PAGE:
Mopping Mopping is a technique that involves slathering sauce onto the cooking meat with a large basting brush, which adds flavor, makes skin crisp, and, when layered over the rub, creates a nice bark¿the flavorsome crust that develops during the cooking process. According to Amy Mills Tunnicliffe, co-author of Peace, Love & Barbecue (Rodale, 2005), "Mopping adds surface flavor, it's not penetrating. But when you pull pork butt, you're mixing the bark with the internal meat, which is fabulous.". Brenda Weaver

Though the terms are often used interchangeably, what separates barbecuing from grilling is low, slow heat and smoke. While grilling requires contact between food and flame, barbecue relies on indirect cooking—putting distance between the coals and the meat, and allowing radiant heat to cook the meat inside a closed chamber. There are other factors to consider while making barbecue: what cut of meat to use; how to prepare it for cooking; how to tend to it during its hours in the smoke; which wood to use; what kind of vessel to cook it in. These are the elements of barbecue greatness, and the following galleries are your guide to success.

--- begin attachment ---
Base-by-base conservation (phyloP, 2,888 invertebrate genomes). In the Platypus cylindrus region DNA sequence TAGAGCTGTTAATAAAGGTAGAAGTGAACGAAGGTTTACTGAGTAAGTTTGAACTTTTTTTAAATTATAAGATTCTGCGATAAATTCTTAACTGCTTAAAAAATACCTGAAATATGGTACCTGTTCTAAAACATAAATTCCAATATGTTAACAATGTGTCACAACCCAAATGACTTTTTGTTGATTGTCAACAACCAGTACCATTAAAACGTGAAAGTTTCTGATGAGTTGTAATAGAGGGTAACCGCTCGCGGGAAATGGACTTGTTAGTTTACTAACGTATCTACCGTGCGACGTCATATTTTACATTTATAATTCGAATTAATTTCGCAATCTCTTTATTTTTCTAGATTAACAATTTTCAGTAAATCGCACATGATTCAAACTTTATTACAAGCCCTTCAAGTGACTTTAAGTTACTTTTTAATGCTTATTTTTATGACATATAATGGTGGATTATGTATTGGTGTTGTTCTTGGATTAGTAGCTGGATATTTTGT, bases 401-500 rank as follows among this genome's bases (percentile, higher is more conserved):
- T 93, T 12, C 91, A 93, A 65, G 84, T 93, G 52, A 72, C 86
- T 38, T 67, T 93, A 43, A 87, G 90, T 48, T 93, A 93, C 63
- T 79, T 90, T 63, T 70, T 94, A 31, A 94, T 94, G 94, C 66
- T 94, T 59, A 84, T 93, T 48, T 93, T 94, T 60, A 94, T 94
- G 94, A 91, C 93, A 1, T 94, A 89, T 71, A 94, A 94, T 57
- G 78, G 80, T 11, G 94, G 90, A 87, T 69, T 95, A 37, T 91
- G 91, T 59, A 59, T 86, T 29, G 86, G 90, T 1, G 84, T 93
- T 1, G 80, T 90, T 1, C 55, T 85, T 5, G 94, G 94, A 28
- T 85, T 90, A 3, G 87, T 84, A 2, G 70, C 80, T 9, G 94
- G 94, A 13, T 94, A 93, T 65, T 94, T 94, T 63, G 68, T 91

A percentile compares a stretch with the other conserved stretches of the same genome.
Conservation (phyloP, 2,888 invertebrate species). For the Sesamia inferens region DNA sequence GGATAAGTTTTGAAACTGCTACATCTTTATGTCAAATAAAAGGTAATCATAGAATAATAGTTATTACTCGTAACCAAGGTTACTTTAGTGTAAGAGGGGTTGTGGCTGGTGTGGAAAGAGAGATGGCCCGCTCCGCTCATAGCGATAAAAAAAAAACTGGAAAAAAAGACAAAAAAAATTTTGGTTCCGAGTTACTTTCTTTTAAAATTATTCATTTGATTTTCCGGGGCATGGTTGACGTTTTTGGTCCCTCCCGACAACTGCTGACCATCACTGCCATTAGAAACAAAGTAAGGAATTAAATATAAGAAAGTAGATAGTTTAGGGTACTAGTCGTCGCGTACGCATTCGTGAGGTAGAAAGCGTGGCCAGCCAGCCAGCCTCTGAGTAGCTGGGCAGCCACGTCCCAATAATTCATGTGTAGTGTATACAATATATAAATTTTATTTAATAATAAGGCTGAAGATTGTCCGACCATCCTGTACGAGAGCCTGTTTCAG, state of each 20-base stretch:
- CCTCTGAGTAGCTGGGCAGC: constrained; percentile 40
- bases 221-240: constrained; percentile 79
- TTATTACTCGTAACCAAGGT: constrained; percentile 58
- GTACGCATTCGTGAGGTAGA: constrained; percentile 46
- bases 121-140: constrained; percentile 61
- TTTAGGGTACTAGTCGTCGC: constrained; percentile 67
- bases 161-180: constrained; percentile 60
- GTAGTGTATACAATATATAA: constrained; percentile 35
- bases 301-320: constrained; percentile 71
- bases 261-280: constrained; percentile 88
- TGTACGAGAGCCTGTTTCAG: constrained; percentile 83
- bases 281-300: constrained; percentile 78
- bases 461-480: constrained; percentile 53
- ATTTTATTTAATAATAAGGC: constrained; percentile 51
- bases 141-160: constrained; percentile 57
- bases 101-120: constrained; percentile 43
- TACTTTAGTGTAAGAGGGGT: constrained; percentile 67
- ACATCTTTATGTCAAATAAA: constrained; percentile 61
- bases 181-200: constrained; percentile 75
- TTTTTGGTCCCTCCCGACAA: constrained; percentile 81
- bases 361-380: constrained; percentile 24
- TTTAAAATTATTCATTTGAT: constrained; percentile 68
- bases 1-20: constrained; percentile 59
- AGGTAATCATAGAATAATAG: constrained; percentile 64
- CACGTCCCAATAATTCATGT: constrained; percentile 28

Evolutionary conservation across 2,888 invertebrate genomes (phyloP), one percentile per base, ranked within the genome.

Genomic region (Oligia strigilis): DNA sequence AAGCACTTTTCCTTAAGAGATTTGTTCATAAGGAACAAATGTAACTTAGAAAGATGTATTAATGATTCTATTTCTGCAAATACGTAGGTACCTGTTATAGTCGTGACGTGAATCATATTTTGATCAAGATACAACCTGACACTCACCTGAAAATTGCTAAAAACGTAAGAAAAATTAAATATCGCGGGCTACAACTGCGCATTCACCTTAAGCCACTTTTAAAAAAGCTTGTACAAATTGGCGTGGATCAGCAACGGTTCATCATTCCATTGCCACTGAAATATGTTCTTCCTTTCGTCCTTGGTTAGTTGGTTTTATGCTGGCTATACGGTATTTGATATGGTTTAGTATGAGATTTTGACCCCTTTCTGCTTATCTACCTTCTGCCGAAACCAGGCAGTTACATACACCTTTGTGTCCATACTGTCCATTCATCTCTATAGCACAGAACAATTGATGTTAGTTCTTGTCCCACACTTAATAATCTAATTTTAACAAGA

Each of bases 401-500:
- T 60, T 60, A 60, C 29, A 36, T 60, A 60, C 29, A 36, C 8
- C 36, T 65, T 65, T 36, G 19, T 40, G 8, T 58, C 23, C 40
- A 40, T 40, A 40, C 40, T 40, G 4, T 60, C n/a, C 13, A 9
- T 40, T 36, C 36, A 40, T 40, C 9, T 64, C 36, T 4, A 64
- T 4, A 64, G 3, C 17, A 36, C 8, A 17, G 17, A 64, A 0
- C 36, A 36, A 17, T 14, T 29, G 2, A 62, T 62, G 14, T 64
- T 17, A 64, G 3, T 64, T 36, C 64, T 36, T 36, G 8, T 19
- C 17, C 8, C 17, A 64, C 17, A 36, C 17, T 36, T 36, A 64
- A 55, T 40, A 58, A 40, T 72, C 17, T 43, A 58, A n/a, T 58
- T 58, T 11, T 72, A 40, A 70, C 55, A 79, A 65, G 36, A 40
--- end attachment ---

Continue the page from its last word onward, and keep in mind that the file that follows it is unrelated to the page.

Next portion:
A Guide to Classic Cuts of Meat for Barbecue
Fat Equals Flavor
Essential Barbecue Equipment
Fuel and Flavor
Eight Techniques of the Trade for Flawless Barbecue
A Guide to Grills and Smokers**
How to Barbecue in a Kettle Grill
How to Barbecue in a Bullet Smoker
How to Barbecue in a Camerons Stovetop Smoker
How to Barbecue in a Gas Grill